The CW’s “Nancy Drew”: Real Ghosts, Frank Sex, Diverse Cast and 2019 Sensibility – TCA

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Producers of the CW’s new series Nancy Drew solved one mystery right off the bat at today’s TCA panel: The ghost is real.

The ghost is Dead Lucy, who wore the crown of Horseshoe Bay’s Sea Queen for just one night in the year 2000 before dying at age 17. Yes, she is not a mere figment of the imagination in the series, producers confirmed.

Executive producer Noga Landau used the word “ghosts,” plural, to describe the supernatural element of the show, which stars Kennedy McMann as the teenage sleuth reinvented for 2019 with an emotionally complicated Nancy, an accelerated pace, and a diverse cast.

“There are ghosts in our show,” Landau said. “(But) most of the things that are supernatural are rooted in something that is mysteriously happening in the real world.”

Executive producer Melinda Hsu Taylor described the supernatural element as “a condiment” to the storytelling, rather than the main course. Taylor also said the murder mystery introduced in the Season 1 pilot episode would unravel throughout the season, but in each episode, “another mini-mystery will be revealed to us. Every week is going to be satisfying as well.”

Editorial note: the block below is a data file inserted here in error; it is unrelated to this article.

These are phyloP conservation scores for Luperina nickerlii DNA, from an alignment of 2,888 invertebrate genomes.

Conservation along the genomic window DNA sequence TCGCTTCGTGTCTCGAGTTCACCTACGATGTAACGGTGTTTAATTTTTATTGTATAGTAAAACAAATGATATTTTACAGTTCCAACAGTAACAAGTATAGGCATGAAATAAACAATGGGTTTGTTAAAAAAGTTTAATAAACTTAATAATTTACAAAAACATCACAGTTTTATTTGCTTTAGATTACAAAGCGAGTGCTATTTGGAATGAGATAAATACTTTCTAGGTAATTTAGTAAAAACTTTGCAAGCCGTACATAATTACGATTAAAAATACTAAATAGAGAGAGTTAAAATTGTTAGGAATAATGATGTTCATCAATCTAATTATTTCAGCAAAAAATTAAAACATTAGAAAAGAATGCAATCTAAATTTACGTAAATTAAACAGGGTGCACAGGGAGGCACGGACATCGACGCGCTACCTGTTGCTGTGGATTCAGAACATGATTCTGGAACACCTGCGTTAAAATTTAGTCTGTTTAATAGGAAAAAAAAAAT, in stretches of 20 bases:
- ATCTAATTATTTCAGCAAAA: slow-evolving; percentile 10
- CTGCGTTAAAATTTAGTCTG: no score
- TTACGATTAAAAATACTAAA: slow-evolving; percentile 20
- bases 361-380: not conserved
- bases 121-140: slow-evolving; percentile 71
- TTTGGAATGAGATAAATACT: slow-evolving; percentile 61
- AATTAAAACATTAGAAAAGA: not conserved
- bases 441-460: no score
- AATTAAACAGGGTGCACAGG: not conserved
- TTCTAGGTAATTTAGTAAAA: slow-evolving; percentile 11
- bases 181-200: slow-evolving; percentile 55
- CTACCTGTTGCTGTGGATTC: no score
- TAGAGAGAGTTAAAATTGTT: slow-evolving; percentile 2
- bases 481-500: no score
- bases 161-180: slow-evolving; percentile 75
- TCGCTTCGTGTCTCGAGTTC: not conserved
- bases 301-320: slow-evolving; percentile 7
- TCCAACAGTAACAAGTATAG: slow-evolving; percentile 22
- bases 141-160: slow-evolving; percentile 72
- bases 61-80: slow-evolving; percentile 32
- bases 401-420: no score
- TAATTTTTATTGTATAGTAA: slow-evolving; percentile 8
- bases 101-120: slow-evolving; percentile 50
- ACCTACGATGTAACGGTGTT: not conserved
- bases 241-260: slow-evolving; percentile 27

Landau and Taylor appeared on a large panel that also included EPs Josh Schwartz, Stephanie Savage, Lis Rowinski, co-executive producer/director Larry Teng, and actors McMann, Wolf, Alex Saxon, Leah Lewis, Maddison Jaizani, Tunji Kasim, Riley Smith and Alvina August.

In response to a question, the producers addressed the re-casting of the role of Nancy’s father, Carson Drew, replacing Freddie Prinze Jr. with Scott Wolf.  “(It was) a natural part of the casting process. It was very amicable,” Savage said.

Producers said they believe CW’s young viewers are ready for a Nancy who, among other things, is depicted having sex with boyfriend Ned Nickerson (Kasim). “(The show) is not necessarily  designed for 12-year-olds, we made the show for the CW,” Savage said.

McMann said her character reflects a 2019 sensibility. “I just think there’s a little more risk now, especially regarding women. (There is ) much less taboo in showing women how they actually are,” she said. “She is very prim and proper in the 1930s. In a more modern context, there is just a broader market for a lot riskier material.”

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